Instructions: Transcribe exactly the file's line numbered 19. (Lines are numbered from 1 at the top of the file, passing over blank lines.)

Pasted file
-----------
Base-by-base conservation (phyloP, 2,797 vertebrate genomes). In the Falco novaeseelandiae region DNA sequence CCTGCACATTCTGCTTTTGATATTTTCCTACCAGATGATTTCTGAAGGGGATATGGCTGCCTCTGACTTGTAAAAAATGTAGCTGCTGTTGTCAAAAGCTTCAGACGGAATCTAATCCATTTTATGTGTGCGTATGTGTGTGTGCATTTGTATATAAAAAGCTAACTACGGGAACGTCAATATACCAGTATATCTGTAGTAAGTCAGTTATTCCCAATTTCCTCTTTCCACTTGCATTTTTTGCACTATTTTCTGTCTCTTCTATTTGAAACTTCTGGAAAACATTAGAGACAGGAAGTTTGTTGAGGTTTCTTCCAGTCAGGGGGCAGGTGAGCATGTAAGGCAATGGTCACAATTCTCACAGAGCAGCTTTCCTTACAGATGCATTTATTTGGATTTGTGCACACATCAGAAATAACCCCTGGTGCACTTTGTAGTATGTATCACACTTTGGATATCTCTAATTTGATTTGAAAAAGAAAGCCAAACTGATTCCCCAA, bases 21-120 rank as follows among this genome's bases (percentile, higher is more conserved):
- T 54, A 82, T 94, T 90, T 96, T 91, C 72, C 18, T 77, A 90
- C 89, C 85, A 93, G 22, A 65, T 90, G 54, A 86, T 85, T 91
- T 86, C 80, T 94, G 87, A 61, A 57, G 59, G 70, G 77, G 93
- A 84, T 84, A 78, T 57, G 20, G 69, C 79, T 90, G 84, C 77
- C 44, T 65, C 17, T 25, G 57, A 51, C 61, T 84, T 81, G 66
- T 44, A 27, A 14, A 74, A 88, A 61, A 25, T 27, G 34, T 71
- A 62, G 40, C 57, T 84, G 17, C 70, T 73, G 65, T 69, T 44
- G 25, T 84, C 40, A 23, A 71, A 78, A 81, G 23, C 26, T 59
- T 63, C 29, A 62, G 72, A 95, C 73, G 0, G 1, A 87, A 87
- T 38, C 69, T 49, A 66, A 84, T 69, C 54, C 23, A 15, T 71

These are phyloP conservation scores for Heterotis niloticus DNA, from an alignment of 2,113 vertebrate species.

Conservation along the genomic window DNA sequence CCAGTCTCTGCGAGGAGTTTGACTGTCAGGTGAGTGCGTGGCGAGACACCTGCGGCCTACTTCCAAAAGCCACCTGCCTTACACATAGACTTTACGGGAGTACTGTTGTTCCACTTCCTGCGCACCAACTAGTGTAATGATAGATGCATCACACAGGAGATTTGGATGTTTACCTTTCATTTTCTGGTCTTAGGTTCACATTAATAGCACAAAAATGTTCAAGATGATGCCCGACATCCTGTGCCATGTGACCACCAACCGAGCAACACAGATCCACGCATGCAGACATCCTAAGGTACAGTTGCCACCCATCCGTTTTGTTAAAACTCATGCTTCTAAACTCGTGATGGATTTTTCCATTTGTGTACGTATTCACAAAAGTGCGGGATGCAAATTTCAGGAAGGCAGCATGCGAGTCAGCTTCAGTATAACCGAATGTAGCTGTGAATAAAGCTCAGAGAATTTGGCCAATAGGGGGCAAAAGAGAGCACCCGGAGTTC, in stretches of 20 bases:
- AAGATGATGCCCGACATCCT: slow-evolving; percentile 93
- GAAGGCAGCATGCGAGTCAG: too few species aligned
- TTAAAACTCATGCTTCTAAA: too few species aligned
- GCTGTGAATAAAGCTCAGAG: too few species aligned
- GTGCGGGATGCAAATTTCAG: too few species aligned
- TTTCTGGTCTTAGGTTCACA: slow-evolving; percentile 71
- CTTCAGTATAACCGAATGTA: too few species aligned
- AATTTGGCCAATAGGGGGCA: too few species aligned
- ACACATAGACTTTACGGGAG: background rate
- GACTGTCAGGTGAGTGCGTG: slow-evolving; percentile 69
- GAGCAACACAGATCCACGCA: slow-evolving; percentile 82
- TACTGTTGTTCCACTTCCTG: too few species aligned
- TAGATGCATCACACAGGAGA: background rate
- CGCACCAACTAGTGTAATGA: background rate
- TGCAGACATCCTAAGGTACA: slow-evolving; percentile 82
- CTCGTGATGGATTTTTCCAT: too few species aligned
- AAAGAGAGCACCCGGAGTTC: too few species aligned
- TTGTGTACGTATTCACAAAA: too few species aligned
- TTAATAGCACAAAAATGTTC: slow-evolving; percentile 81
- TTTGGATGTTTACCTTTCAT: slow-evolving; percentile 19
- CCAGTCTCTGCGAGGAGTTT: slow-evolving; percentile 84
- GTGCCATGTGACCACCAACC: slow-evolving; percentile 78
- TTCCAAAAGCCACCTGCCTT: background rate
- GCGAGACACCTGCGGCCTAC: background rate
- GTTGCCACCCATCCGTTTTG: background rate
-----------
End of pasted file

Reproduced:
- TTTCTGGTCTTAGGTTCACA: slow-evolving; percentile 71